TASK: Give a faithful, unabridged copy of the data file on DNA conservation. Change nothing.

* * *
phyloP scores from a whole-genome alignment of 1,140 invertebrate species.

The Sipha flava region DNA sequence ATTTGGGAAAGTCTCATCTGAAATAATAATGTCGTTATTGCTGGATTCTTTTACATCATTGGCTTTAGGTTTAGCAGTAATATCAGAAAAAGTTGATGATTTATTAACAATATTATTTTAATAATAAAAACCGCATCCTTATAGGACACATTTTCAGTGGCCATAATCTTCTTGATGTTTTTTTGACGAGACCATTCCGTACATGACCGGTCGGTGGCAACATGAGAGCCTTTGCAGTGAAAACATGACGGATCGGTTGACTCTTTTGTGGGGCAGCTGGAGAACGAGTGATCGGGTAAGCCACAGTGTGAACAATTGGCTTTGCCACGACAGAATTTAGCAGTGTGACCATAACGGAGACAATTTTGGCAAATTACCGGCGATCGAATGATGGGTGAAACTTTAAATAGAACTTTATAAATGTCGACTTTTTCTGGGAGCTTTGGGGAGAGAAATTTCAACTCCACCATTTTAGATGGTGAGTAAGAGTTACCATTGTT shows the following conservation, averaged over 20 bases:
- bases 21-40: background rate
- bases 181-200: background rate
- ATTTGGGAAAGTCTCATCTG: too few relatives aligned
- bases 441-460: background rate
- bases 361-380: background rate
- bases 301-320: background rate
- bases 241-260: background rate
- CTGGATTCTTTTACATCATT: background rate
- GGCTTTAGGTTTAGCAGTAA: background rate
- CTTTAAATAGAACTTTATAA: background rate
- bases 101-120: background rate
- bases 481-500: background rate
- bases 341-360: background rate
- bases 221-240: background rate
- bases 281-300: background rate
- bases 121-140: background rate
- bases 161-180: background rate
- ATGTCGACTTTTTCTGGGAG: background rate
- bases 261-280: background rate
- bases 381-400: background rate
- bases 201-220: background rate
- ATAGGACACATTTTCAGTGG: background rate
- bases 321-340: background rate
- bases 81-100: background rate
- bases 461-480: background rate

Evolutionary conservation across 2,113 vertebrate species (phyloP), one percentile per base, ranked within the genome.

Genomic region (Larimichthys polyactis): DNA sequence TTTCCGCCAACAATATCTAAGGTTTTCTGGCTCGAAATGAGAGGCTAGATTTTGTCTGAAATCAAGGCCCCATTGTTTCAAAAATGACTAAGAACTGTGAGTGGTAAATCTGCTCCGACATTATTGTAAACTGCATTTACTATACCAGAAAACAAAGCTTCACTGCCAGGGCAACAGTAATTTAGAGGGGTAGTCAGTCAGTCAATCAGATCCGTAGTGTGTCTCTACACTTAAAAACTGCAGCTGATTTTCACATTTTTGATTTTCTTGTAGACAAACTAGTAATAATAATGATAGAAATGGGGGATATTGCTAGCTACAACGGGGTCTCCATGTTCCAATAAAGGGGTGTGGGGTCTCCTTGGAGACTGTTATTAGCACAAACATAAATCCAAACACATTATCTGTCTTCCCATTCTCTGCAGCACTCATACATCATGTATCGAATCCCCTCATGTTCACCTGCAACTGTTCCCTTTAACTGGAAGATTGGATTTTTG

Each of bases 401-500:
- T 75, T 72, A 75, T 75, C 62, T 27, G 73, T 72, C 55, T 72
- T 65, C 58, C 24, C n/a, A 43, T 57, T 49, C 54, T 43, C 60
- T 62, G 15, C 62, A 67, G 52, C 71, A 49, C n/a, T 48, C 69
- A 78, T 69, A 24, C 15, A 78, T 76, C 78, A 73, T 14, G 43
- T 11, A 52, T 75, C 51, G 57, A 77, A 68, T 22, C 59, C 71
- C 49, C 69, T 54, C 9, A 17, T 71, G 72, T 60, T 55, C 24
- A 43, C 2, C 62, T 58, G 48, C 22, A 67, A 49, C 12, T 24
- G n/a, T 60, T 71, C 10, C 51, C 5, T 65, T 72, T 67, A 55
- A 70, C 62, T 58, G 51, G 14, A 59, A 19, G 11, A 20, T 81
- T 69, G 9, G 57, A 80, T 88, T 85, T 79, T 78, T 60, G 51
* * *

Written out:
phyloP scores from a whole-genome alignment of 1,140 invertebrate species.

The Sipha flava region DNA sequence ATTTGGGAAAGTCTCATCTGAAATAATAATGTCGTTATTGCTGGATTCTTTTACATCATTGGCTTTAGGTTTAGCAGTAATATCAGAAAAAGTTGATGATTTATTAACAATATTATTTTAATAATAAAAACCGCATCCTTATAGGACACATTTTCAGTGGCCATAATCTTCTTGATGTTTTTTTGACGAGACCATTCCGTACATGACCGGTCGGTGGCAACATGAGAGCCTTTGCAGTGAAAACATGACGGATCGGTTGACTCTTTTGTGGGGCAGCTGGAGAACGAGTGATCGGGTAAGCCACAGTGTGAACAATTGGCTTTGCCACGACAGAATTTAGCAGTGTGACCATAACGGAGACAATTTTGGCAAATTACCGGCGATCGAATGATGGGTGAAACTTTAAATAGAACTTTATAAATGTCGACTTTTTCTGGGAGCTTTGGGGAGAGAAATTTCAACTCCACCATTTTAGATGGTGAGTAAGAGTTACCATTGTT shows the following conservation, averaged over 20 bases:
- bases 21-40: background rate
- bases 181-200: background rate
- ATTTGGGAAAGTCTCATCTG: too few relatives aligned
- bases 441-460: background rate
- bases 361-380: background rate
- bases 301-320: background rate
- bases 241-260: background rate
- CTGGATTCTTTTACATCATT: background rate
- GGCTTTAGGTTTAGCAGTAA: background rate
- CTTTAAATAGAACTTTATAA: background rate
- bases 101-120: background rate
- bases 481-500: background rate
- bases 341-360: background rate
- bases 221-240: background rate
- bases 281-300: background rate
- bases 121-140: background rate
- bases 161-180: background rate
- ATGTCGACTTTTTCTGGGAG: background rate
- bases 261-280: background rate
- bases 381-400: background rate
- bases 201-220: background rate
- ATAGGACACATTTTCAGTGG: background rate
- bases 321-340: background rate
- bases 81-100: background rate
- bases 461-480: background rate

Evolutionary conservation across 2,113 vertebrate species (phyloP), one percentile per base, ranked within the genome.

Genomic region (Larimichthys polyactis): DNA sequence TTTCCGCCAACAATATCTAAGGTTTTCTGGCTCGAAATGAGAGGCTAGATTTTGTCTGAAATCAAGGCCCCATTGTTTCAAAAATGACTAAGAACTGTGAGTGGTAAATCTGCTCCGACATTATTGTAAACTGCATTTACTATACCAGAAAACAAAGCTTCACTGCCAGGGCAACAGTAATTTAGAGGGGTAGTCAGTCAGTCAATCAGATCCGTAGTGTGTCTCTACACTTAAAAACTGCAGCTGATTTTCACATTTTTGATTTTCTTGTAGACAAACTAGTAATAATAATGATAGAAATGGGGGATATTGCTAGCTACAACGGGGTCTCCATGTTCCAATAAAGGGGTGTGGGGTCTCCTTGGAGACTGTTATTAGCACAAACATAAATCCAAACACATTATCTGTCTTCCCATTCTCTGCAGCACTCATACATCATGTATCGAATCCCCTCATGTTCACCTGCAACTGTTCCCTTTAACTGGAAGATTGGATTTTTG

Each of bases 401-500:
- T 75, T 72, A 75, T 75, C 62, T 27, G 73, T 72, C 55, T 72
- T 65, C 58, C 24, C n/a, A 43, T 57, T 49, C 54, T 43, C 60
- T 62, G 15, C 62, A 67, G 52, C 71, A 49, C n/a, T 48, C 69
- A 78, T 69, A 24, C 15, A 78, T 76, C 78, A 73, T 14, G 43
- T 11, A 52, T 75, C 51, G 57, A 77, A 68, T 22, C 59, C 71
- C 49, C 69, T 54, C 9, A 17, T 71, G 72, T 60, T 55, C 24
- A 43, C 2, C 62, T 58, G 48, C 22, A 67, A 49, C 12, T 24
- G n/a, T 60, T 71, C 10, C 51, C 5, T 65, T 72, T 67, A 55
- A 70, C 62, T 58, G 51, G 14, A 59, A 19, G 11, A 20, T 81
- T 69, G 9, G 57, A 80, T 88, T 85, T 79, T 78, T 60, G 51